If you ask Brazilian Jiu-Jitsu (BJJ) practitioners what it is they do when they go to the gym, you will get a variety of responses; some will say they train Jiu-Jitsu; others that they study Jiu-Jitsu; but my favourite, what I usually say when trying to describe Jiu -Jitsu to a friend who’s never encountered it, is that I play Jiu-Jitsu.
I first heard it described this way in a controversial metaphor often used to describe Jiu-Jitsu to the unfamiliar;
Brazilian Jiu-Jitsu is playing chess with your body.
Some practitioners don’t like this comparison because Jiu-Jitsu, at its core, is a martial art centred around self-defence.
Jiu-Jitsu answers the question;
How can a smaller, weaker person defend themselves against a larger, stronger attacker?
Those who dislike the comparison argue that framing Jiu Jitsu as a ‘game’ trivialises the practical self-defence elements of the art.
Personally, I understand the resistance to the metaphor, but I think it’s important to acknowledge the difference between practical self-defence Jiu-Jitsu and sporting Jiu-Jitsu, so that you go around jumping guard on armed criminals like this guy.
Those of you who train will know what I’m talking about, but for those who don’t, feel free to check out this introduction video for a breakdown of the self defensive aspects of Jiu-Jitsu.
I recommend attending an introductory session to all of my friends for self-defence purposes, even if they have no interest in training long-term.
Intro sessions are free at most gyms, including the gym I train at if you’re in or around Perth. If you’ve never grappled before, it’s definitely worth dipping your toes in.
I have trained to learn how to defend myself on the streets against an opponent who doesn’t know how to grapple. But that’s not why I show up to the gym four times a week. If self defence was my main priority, I’d probably be adding some striking or wrestling into my arsenal by now.
When I show up to practice, I play to develop my own personal Jiu-Jitsu game which I aim to impose on training partners who are usually much better grapplers, and know exactly what I’m trying to do.
Training Jiu-Jitsu has made me significantly more aware of my physical limits, and I am much more confinement in my ability to neutralise physical confrontations, but when I arrive at the gym, I’m not preparing myself to fight for my life.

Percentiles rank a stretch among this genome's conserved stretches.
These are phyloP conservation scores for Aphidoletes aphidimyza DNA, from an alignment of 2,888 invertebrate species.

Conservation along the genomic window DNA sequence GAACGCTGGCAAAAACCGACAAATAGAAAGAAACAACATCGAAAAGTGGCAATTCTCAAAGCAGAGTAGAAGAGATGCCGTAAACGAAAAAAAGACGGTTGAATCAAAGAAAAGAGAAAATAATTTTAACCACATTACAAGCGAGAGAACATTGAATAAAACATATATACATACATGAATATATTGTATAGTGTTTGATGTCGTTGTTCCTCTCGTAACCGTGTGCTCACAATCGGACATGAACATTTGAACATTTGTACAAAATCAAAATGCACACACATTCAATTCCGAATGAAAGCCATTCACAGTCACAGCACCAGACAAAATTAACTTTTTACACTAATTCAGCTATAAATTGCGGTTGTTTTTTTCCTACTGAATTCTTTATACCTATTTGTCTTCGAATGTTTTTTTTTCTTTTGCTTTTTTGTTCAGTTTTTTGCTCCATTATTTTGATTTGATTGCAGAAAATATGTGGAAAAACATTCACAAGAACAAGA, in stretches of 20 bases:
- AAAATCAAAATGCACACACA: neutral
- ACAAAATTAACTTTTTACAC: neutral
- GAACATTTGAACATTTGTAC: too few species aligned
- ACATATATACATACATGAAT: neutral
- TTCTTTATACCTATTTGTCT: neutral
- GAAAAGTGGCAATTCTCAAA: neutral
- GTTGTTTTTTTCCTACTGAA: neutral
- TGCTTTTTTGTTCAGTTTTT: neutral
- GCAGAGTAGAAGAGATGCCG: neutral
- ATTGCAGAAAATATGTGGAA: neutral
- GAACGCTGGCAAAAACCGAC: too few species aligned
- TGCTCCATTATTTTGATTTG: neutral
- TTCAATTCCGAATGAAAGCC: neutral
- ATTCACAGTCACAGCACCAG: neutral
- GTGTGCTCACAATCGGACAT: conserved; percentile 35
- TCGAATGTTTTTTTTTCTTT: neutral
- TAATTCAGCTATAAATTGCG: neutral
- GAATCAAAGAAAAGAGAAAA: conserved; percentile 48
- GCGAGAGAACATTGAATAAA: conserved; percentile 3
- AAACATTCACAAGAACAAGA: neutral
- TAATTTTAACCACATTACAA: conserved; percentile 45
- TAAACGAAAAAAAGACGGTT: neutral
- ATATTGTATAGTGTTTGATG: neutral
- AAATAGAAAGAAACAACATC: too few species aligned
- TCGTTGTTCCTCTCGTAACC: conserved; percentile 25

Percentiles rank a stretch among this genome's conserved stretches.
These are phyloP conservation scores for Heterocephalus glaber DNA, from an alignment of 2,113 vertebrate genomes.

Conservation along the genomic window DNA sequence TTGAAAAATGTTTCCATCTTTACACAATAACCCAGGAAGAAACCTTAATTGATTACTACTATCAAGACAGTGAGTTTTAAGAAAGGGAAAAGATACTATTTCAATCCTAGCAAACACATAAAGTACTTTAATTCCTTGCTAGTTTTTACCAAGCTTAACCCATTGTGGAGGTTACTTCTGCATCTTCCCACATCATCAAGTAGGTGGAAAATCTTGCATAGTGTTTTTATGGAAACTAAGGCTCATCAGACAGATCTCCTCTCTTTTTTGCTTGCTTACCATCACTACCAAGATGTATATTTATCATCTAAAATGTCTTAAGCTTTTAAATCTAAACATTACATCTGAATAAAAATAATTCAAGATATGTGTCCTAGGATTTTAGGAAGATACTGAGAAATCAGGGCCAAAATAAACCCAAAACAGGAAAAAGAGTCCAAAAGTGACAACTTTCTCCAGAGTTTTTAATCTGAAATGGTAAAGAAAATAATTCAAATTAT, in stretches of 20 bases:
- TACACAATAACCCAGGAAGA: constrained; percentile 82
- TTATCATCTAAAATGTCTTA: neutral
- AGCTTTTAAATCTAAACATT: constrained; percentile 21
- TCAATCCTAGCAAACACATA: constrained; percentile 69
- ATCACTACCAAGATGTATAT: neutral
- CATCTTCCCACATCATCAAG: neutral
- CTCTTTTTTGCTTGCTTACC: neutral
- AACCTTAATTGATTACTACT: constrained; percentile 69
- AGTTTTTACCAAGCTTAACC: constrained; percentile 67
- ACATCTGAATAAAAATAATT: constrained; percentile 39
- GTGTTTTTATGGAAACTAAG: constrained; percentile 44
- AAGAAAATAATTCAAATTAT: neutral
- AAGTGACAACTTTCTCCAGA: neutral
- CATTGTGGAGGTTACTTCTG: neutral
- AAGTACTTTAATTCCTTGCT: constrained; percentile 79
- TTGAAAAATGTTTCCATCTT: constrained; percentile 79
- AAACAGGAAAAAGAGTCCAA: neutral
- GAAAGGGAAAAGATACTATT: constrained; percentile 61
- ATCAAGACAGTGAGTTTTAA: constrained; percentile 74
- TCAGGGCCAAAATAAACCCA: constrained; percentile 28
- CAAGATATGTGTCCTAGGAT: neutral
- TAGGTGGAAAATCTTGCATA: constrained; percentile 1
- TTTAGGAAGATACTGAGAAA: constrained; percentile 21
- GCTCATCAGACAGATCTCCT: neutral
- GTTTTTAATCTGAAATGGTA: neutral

When I’m rolling at the gym, I do play Jiu-Jitsu like I play chess.
Similar to chess, there is a fundamental hierarchy which governs the game; in chess, different pieces are more valuable than others; in Jiu-Jitsu, these pieces are instead positions.
The value of a chess piece is determined by how mobile it is, while Jiu-Jitsu positions are ranked based on your ability to limit the mobility of your opponent. The more control a position gives you over you opponent, the more valuable the position.
There is one notable exception on the chessboard; the King. While not very offensively useful, it must be defended at all costs. Leave it open to attack, and you risk losing the game.
In Jiu-Jitsu, your King is your neck. You don’t leave it exposed.
In chess you apply pressure to your opponent which forces them to make decisions. You and your opponent tussle over position and pressure as you ultimately progress towards trapping them in a position from which they cannot escape.
In Jiu-Jitsu you aim to do exactly the same, but the consequences of submission are physical and dire.
In chess, you submit, and you lose the game. In Jiu-Jitsu, every submission is an acknowledgement that your opponent could have incapacitated you.
Jiu-Jitsu is like playing chess with your body in the same way that laser tag is like playing war.
Certain principles operate across both games, but Jiu-Jitsu offers a significantly more complex puzzle with severe and tactile stakes.